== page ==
WASHINGTON – Today, U.S. Sens. Jim Risch (R-Idaho) and Angus King (I-Maine), both members of the Senate Intelligence Committee and the Senate Committee on Energy and Natural Resources, celebrated the enactment of their bipartisan Securing Energy Infrastructure Act into law. The legislation passed as part of the FY2020 National Defense Authorization Act (NDAA), and will develop defenses for the U.S. energy grid through partnerships between the National Laboratories and industry. The partnerships will utilize engineering concepts to remove vulnerabilities that could allow hackers to access the grid and the nation’s critical infrastructure.

“The vulnerabilities afflicting our critical infrastructure are deeply troubling and there is strong bipartisan agreement that this issue requires our immediate attention,” said Risch. “The Securing Energy Infrastructure Act has been many years in the making, and am confident our national laboratories, particularly the INL in my home state of Idaho, will lead this important research aimed at strengthening our grid security and preventing catastrophic cyberattacks.”

“The energy grid is central to nearly all facets of 21 st century life, but remains vulnerable to hackers,” said King, co-chair of the Cyberspace Solarium Commission. “If this critical infrastructure is compromised, our financial transactions, communications networks, healthcare services, and much more will be at risk. This bipartisan, commonsense legislation will help defend our energy grid from attacks launched from thousands of miles away – I’m heartened to see this much-needed provision signed into law, and deeply grateful for the partnership of Senator Risch in this effort.”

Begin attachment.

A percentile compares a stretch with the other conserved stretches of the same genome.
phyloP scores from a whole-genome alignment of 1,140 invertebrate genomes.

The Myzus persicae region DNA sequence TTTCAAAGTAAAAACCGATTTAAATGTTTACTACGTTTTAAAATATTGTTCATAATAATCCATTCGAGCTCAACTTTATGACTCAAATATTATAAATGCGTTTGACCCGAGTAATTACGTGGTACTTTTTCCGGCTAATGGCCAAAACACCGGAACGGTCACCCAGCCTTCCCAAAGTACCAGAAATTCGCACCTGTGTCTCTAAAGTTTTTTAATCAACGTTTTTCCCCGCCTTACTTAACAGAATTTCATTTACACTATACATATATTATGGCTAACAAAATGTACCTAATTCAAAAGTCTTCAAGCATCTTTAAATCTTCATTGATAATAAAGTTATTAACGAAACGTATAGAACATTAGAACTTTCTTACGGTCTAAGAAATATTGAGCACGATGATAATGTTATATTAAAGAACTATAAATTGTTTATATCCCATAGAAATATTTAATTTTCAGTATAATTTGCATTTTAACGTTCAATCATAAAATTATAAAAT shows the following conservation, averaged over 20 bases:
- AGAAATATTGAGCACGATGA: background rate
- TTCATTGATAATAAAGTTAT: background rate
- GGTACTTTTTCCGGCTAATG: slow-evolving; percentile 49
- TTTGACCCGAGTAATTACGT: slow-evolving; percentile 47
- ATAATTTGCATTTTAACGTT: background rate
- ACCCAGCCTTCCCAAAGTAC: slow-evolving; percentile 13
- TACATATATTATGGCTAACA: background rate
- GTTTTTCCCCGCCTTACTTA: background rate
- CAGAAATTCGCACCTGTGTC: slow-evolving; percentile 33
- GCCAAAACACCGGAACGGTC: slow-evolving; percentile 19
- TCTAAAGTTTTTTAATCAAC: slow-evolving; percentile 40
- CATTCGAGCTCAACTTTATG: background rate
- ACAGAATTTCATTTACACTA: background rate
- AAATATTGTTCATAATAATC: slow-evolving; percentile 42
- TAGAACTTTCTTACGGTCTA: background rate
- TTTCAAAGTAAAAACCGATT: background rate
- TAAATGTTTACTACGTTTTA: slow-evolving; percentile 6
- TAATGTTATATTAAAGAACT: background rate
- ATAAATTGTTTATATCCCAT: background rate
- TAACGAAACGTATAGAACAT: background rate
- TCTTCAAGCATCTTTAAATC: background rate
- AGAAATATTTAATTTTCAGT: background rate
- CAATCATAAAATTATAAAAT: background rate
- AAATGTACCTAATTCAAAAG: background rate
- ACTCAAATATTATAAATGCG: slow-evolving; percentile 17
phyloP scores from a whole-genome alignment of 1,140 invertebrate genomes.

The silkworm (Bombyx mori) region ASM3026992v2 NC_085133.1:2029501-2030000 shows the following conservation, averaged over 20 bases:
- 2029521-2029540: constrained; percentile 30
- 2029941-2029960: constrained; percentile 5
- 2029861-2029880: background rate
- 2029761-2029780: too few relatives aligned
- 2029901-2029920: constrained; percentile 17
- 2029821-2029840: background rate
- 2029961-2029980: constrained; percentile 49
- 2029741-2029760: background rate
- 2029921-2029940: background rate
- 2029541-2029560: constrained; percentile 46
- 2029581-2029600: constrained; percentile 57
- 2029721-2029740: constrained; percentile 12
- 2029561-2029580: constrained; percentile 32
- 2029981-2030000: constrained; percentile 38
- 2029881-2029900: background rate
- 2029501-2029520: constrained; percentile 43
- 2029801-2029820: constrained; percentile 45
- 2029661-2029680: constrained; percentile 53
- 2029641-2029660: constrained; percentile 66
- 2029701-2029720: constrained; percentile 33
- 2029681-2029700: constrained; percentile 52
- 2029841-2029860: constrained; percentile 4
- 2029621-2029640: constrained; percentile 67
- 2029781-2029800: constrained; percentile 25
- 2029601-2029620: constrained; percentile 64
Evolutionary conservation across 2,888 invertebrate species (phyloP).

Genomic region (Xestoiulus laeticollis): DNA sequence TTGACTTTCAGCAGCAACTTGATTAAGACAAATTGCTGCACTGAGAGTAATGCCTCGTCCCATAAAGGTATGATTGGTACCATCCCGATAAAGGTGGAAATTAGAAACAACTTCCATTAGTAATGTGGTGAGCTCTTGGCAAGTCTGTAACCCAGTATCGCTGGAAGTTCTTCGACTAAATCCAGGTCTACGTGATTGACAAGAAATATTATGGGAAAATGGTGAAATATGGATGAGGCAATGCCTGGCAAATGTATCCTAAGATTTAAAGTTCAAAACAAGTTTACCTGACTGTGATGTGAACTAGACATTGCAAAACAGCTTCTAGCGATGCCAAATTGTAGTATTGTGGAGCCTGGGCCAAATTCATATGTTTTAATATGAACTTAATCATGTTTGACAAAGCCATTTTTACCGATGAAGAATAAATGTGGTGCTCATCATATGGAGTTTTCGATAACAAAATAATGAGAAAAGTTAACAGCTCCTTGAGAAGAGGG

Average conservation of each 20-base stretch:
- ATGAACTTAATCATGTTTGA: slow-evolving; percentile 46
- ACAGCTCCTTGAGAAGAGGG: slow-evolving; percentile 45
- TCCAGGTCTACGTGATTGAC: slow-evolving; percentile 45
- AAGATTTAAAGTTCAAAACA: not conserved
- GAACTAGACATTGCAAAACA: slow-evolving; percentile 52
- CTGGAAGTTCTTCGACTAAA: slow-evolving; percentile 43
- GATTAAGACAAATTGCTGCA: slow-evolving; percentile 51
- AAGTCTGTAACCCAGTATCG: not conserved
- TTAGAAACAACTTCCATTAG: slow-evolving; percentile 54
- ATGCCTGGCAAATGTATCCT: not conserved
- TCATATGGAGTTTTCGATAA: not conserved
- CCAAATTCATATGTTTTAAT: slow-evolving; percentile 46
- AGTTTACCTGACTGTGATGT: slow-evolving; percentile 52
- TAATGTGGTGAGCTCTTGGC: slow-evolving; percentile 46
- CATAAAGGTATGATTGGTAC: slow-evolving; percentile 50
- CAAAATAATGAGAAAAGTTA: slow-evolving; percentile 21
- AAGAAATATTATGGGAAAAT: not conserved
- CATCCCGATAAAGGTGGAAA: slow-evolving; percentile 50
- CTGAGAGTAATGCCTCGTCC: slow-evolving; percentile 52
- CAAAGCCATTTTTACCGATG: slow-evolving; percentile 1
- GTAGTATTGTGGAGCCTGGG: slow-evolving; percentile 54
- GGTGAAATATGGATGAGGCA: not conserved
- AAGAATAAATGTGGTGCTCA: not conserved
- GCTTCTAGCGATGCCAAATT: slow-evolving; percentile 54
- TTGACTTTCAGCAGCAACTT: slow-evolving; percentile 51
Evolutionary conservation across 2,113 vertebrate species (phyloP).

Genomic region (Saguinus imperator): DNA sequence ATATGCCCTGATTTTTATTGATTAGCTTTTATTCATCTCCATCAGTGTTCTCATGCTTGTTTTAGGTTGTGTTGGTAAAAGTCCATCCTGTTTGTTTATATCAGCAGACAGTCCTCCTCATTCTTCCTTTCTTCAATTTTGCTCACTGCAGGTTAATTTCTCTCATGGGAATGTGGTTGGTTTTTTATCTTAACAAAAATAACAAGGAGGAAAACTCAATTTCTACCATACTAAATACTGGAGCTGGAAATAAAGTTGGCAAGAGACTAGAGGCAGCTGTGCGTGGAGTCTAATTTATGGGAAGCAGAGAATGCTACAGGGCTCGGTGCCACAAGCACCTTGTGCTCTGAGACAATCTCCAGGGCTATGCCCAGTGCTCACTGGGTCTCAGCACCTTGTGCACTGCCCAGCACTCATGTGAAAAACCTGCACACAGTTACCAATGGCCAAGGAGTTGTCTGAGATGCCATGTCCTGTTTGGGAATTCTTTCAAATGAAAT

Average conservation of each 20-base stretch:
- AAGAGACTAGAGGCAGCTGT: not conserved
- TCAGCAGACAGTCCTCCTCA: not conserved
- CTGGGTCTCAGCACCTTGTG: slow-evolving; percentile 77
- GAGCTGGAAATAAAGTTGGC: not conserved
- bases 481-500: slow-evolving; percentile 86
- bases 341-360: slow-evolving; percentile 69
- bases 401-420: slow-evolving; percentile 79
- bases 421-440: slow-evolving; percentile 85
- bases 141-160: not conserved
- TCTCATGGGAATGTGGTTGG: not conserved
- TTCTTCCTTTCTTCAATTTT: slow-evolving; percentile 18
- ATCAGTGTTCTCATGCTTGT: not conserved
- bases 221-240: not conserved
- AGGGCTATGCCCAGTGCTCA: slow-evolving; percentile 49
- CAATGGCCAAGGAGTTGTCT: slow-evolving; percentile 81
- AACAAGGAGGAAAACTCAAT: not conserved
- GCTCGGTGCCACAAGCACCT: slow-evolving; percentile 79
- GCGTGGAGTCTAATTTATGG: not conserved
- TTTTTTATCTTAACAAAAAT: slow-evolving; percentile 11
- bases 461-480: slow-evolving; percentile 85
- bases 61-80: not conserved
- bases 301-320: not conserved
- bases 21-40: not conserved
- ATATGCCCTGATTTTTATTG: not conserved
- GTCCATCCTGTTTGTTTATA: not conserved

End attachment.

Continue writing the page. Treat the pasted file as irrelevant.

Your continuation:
The Securing Energy Infrastructure Act aims to remove vulnerabilities that could allow hackers to access the energy grid through holes in digital software systems. Specifically the Securing Energy Infrastructure Act will direct the Department of Energy to examine ways to replace networked systems with less complex connections limiting paths to attack the systems.

The Act was part of the Damon Paul Nelson and Matthew Young Pollard Intelligence Authorization Act (IAA) for Fiscal Years 2018, 2019, and 2020, which was included in the National Defense Authorization Act for Fiscal Year 2020. This legislation was inspired in part by Ukraine’s experience in 2015, when a sophisticated cyber-attack on that country’s power grid led to more than 225,000 people being left in the dark. The attack could have been worse if not for the fact that Ukraine relies on older, less networked technology to operate its grid. The senators’ bill would build on this concept by studying ways to simplify and isolate the grid’s most important control systems.

More specifically, the legislation will:
• Establish a two-year pilot program within the National Laboratories to study covered entities and identify new classes of security vulnerabilities, and research and test technology that could be used to isolate the most critical systems of covered entities from cyber-attacks.
• Require the establishment of a working group to evaluate the technology solutions proposed by the National Laboratories and to develop a national cyber-informed strategy to isolate the energy grid from attacks. Members of the working group would include federal government agencies, the energy industry, a state or regional energy agency, the National Laboratories, and other groups with relevant experience.
• Require the Secretary of Energy to submit a report to Congress describing the results of the program, assessing the feasibility of the techniques considered, and outlining the results of the working groups’ evaluation.
• Define “covered entities” under the bill as segments of the energy sector that have already been designated as entities where a cyber-security incident could result in catastrophic regional or national effects on public health or safety, economic security, or national security.

In addition to Senators Risch and King, the legislation was cosponsored by Senators Mike Crapo (R-Idaho), Susan M. Collins (R-Maine), and Martin Heinrich (D-NJ). A companion bill was introduced by Representatives Dutch Ruppersberger (D-Md.) and John Carter (R-Tex.) in the House of Representatives.